Bethany College is honored to announce the speaker for Spring 2023 Commencement, Google’s Director of Sales and Partnerships for the North America Education Team Steven Butschi.
A Brown University graduate, Butschi began his career as a research consultant for Fortune 500 companies. Thirteen years ago, he was hired by Google, but not on his first attempt. He pushed himself, landing the position the second time around, and has since been climbing the ladder on their education team. Butschi has been at the forefront of Google’s education initiative, bringing Google apps and Chromebooks to K-12 and higher education institutions.
“I took a leap of faith in 2011. I was on a team at Google that worked on Gmail and Google Docs and my boss at the time said, ‘Hey, we’re founding this team to work on this device called a Chromebook. We have no idea if it’s going to take off. We have no idea what it will be like. I want you to be on this team to help us work with the first districts to use it and figure out how we can make it successful.’ Fast forward to now—and it clearly took off,” Butschi says.
Butschi currently studies devices and software and how it relates to education. His focus is on Google Workspace, which includes Gmail, Google Docs, Google Calendar, and the devices that you can access this software on, like the Google Chromebook. Prior to his current role, he was the head of education at Google, where he led Google Cloud and worked with a team on analytics, artificial intelligence, and baseline infrastructure.
While serving as head of education, he worked with various institutions, from large research universities to smaller community and liberal arts colleges, and even K-12 school districts. Then COVID-19 hit—which led to a whole new ‘Google Boom.’ Google’s Data Studio was used to help researchers at Harvard University track the virus and better understand how it was spreading. Google Analytics helped Vanderbilt University and Stanford University study genomics to better understand people’s genetic makeup to personalize prescriptions. Google Meet was used to connect teachers and students remotely. Google Docs created a virtual space for offices to collaborate. The list goes on and on.
“Thank goodness that we had this amazing technology available to provide the ability for a class of third graders dialing in to an audio bridge to learn. It just wouldn’t have worked. But, we had so many schools that were using Google Meet, where they had teachers with their students and helping them progress even though they couldn’t be together in person. Granted, still very difficult. But it helped at least provide a Band-Aid and allowed for some learning to continue during those really tough times.”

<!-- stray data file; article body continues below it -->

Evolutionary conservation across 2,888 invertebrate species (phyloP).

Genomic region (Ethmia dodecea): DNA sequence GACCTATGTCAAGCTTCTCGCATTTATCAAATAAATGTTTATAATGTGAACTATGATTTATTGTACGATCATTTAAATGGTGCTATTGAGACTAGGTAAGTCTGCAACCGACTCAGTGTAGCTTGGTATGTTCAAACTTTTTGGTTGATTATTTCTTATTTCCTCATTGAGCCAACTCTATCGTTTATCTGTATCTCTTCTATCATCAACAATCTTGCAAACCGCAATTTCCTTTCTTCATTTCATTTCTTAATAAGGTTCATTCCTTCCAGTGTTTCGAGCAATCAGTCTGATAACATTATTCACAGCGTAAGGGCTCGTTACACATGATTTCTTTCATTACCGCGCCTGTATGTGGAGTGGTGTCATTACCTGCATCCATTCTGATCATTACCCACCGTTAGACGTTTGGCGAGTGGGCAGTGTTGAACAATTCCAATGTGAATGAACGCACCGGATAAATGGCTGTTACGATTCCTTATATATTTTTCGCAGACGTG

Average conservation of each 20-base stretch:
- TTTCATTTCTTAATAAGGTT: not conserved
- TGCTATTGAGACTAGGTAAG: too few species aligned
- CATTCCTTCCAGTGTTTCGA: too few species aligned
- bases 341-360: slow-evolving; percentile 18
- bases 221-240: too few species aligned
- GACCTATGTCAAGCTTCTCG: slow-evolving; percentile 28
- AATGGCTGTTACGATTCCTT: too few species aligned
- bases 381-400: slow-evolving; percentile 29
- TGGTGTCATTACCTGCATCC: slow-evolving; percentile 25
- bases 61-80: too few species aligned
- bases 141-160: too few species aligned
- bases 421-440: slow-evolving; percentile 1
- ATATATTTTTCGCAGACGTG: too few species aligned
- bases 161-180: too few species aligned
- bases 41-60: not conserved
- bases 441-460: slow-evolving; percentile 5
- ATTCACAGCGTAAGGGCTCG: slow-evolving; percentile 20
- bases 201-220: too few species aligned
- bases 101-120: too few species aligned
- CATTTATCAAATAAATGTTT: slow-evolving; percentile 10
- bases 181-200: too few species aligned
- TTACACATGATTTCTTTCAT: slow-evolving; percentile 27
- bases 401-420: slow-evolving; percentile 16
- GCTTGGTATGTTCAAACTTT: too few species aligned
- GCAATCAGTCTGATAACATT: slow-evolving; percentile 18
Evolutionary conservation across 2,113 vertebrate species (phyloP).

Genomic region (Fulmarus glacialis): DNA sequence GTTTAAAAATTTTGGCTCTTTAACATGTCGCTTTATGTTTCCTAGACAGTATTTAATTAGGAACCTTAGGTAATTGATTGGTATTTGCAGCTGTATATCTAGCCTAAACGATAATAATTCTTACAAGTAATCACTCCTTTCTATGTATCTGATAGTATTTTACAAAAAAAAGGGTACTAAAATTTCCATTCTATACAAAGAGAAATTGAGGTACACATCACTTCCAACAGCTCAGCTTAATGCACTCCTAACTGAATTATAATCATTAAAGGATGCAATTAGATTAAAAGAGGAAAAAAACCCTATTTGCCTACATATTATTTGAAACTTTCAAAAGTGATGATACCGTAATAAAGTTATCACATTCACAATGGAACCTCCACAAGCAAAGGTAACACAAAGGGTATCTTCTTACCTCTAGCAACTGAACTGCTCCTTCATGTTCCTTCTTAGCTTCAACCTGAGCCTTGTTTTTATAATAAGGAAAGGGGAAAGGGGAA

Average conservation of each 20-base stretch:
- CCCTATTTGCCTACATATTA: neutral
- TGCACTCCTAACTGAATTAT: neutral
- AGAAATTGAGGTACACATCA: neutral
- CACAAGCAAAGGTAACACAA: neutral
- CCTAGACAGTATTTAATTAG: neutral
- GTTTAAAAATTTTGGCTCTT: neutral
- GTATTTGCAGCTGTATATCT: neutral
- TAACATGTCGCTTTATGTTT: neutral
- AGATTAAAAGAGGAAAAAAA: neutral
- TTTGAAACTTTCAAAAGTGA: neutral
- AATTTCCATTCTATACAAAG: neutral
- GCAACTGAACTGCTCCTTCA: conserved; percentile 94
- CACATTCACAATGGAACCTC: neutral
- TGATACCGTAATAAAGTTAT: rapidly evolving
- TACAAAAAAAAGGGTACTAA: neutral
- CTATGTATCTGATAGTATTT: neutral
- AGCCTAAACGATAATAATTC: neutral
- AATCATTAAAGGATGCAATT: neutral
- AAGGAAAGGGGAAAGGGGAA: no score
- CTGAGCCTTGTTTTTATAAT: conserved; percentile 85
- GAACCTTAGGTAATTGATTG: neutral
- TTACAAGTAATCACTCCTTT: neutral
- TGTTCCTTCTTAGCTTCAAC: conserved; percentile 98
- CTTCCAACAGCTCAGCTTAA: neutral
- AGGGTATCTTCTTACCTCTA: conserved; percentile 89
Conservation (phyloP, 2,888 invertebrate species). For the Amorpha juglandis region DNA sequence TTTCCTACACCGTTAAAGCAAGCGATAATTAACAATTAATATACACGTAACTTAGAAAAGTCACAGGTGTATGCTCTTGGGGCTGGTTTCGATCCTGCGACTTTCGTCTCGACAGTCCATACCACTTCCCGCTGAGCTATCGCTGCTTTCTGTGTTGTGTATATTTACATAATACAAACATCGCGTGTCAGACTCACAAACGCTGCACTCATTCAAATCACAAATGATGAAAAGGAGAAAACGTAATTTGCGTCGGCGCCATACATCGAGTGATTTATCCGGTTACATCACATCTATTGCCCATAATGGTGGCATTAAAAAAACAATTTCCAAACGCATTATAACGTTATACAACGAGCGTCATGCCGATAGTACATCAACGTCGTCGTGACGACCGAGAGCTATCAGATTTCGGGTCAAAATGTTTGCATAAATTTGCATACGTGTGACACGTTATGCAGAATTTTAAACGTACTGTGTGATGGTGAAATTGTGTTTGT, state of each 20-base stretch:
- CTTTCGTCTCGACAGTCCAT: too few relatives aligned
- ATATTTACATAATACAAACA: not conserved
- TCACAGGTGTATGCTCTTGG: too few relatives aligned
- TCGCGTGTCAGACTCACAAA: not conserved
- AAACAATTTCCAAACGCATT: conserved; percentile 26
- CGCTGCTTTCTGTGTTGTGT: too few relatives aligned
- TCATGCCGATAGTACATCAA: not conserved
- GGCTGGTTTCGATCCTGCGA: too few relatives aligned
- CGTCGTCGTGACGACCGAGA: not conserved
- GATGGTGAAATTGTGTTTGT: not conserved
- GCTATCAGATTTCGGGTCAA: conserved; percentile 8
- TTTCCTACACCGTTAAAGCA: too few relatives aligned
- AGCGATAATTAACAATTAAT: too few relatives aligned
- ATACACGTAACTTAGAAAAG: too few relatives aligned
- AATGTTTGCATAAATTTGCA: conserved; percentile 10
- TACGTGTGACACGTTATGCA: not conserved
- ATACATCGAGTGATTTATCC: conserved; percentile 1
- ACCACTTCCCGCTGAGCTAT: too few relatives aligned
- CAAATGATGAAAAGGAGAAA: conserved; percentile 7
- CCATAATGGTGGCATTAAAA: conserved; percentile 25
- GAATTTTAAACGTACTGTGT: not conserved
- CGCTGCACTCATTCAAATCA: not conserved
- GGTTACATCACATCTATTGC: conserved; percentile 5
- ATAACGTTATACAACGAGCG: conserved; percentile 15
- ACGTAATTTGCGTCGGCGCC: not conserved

Today, Google Chrome is the number one device used for learning in several countries across the globe—something that Butschi says he would have never dreamed his name would be behind.
“You know, being part of the founding team that made this device, and then seeing how it became so critical for people to learn during the pandemic, it was really powerful. It’s great to be able to be part of that story, to say, we helped hundreds of millions of students across the globe continue to learn during the pandemic.”
Butschi and his team are always looking at what’s to come. Right now, the future is looking bright for Google’s Artificial Intelligence, or AI. Working with Walden University, they are currently exploring the idea of bringing content from publishers and other sources and using AI to create a personalized tutor for students. He says COVID created an uptick in technology, but that it’s essential for his team to continue researching trends to see what avenue is next.
“As we move out of the pandemic, the question is not how do we continue using technology, but how do we use it in even more effective ways to help students learn more effectively? And sometimes that means not using technology. So, it’s using it at the right time and at the right place.”
Much like Bethany, Butschi says he is learning that education is no longer one size fits all, and that it is important we put individual needs at the forefront.
“What I think we’re finding is that everyone is on a different journey. And that’s where I start to think about college degrees, credentials, courses, and internships. That’s where we can create kind of that Google Maps experience. You put in where you want to go, and then we can help you chart different ways to get there.”